Sunday, August 29, 2010

Eat Pray Javier

I tagged along with a couple of girl friends for lunch (the principal purpose) and secondarily to see Eat Pray Love. Even though we all knew it would be chick flickorama and it has received generally bad reviews, I wanted to see the Bali scenes -  plus I'd heard there was some good food photography.

Richard chastised me for being snooty about the way Bali "used to be" and for my predictions that the film would ruin Bali. He claims that since the second tourist on earth went anywhere, the first tourist has always claimed to have seen the real ___________, fill in the blank. He's right. Every spot in the world morphs to some degree every day and whatever you see on your visit is your personal particular version of the place, not more and not less. Lesson learned - let it alone.

The film as expected was unbelievably sappy and Julia Roberts seemed awfully miscast - way too old for a character so immature and so naive - after all, the point of the whole story was the author "finding herself" which is hard to buy for someone who clearly looks over 40 - she looks good, but she's no longer a cute young thing. The character as written (in real life) is so self-absorbed that you want to gag. She has looks, money, success (at writing) - all the opportunity and resources in the world and can't find happiness. Boohoo. 

She is portrayed as the typical over-indulged twit who is never thankful for the many, many wonderful aspects of her life; beautiful and talented she has the world at her finger tips. What's wrong with this picture? Because she doesn't want children, we are supposed to feel sorry for her? The shitty husband is dump-able - come get over it!  

Some of the scenes, without her, were pretty good, one in particular featuring Richard Jenkins who delivered a fine piece of acting. The cinematography which I expected to be good was crashingly disappointing - lots of corny star bursts and icky light reflections. Lighting and focus was appropriate for the food scenes. There weren't that many: the markets in Rome ...a Thanksgiving turkey which looked splendid (even though I know it was never roasted, only painted with kitchen bouquet), pasta dishes shot from straight overhead and best of all, a food market in Bali, with lingering shots on the rambutan and the durian.  

The movie was interminable and the editor should have been shot. Even I (who know nothing about editing) could have cut out 30 minutes and made a film with a better pace.  In the end, the Bali part was only about 15 minutes long and only a few minutes really of Bali itself. One sweeping aerial shot of the rice terraces was gorgeous, a couple of exterior shots showing the jungle views of houses were good but there were only snippets here and there of offering towers and the decorative festival banners that hang over the streets. Oddly, the principal scenes between Julia and Javier could have been shot anywhere which puzzles me. Too much beach emphasis. Bali is really not about beaches but about the culture - which was minimally exposed. If I knew nothing about Bali, I'd look at this and think hmm - another beach resort. Yawn - except for Javier Badeem, who does stir the imagination.

There was one excellent bit of film. Julia, attending an Indian friend's wedding and watching the loud, colorful celebratory wedding dance, recalls the "first dance" at her own wedding. The DJ announces the event and the couple walks onto the floor - her arms fold around the new husband's neck, he tells her she looks beautiful and the DJ starts playing some loud disco thing. She looks at her husband aghast and says, "but this isn't our song". He replies that he knows, turns to go over to the DJ presumably to make the correction and then he turns back to face Julia, assuming a horrible Saturday Night Fever dance pose. He proceeds to dance around her and all the guests, disco-ing all the way, clearly a shock for Julia. She expresses disbelief, shock, dismay, horror, disgust, embarrassment - all in about 20 seconds. As the emotions flicker across her face, you can hear her thinking to herself, "Is this what my marriage is going to be - who is this narcissistic a-hole?". Yet her words mouthed to him are "I love you". And as it turns out, yes - that's what her marriage turns out to be - a sham.  The scene summed up story of the marriage efficiently.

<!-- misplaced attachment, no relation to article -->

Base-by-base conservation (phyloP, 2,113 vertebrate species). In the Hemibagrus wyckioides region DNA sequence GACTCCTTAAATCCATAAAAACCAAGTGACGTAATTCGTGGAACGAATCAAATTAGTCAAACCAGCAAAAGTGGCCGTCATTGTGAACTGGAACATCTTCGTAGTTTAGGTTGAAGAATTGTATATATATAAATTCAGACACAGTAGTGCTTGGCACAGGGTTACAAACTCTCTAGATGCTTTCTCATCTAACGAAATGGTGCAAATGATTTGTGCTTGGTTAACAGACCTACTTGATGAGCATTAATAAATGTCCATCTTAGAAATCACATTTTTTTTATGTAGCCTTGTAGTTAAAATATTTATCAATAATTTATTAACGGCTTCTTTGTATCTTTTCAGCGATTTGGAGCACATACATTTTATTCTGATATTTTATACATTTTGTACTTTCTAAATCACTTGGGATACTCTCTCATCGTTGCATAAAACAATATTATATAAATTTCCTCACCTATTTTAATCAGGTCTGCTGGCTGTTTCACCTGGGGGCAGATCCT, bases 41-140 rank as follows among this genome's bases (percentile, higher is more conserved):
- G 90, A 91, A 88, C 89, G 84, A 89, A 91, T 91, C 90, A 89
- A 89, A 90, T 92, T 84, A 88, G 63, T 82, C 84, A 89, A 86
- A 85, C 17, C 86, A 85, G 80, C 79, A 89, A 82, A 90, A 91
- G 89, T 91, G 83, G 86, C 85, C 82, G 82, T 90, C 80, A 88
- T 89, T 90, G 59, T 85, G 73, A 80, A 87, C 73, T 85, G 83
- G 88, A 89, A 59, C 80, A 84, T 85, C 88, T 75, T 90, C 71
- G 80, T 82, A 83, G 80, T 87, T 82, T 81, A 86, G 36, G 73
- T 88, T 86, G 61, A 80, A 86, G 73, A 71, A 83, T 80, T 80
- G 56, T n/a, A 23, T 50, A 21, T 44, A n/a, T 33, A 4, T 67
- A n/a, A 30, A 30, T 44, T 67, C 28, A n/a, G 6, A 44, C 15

An aside: I attended a wedding somewhat like this where both husband and wife were narcissistic bores. They sang to each other, then sang to us, danced for us and finally, the food was served and we could get outta there. The marriage started with a fight for the spotlight and that battle continued throughout the five years of their marriage. The bride's daughter (18 years old) sidled up to me during the dueling duets and whispered, "Can you believe this?" 

My two friends fell asleep mid-way through the film and had a nice half hour snooze during the ashram scenes. Gives you an idea of the pace. 


  1. Sounds awful. Just as I expected. I sure loved your review, though!

  2. We got our $5.50's worth cause the theatre was air-conditioned.

  3. I attempted to read the book (I should say listen since I had it on MP3 from the library), and I felt like I had added another person to whine at me all day. Thanks for the review on the movie! I now know I will be skipping it for sure.

  4. Hello!!! What a nice surprise to hear from you. Yes, you wouldn't feel like you were getting a break from whining:). Wait for the video if you just want to see the scenery and/or admire Mr. Bardeem.

  5. Anonymous11:47 AM

    great movie review. i'm for sure going to miss this one. i think you've missed your calling, tho. you should start a movie blog. i've got a great idea for a film blog that we should discuss. it would be so fun.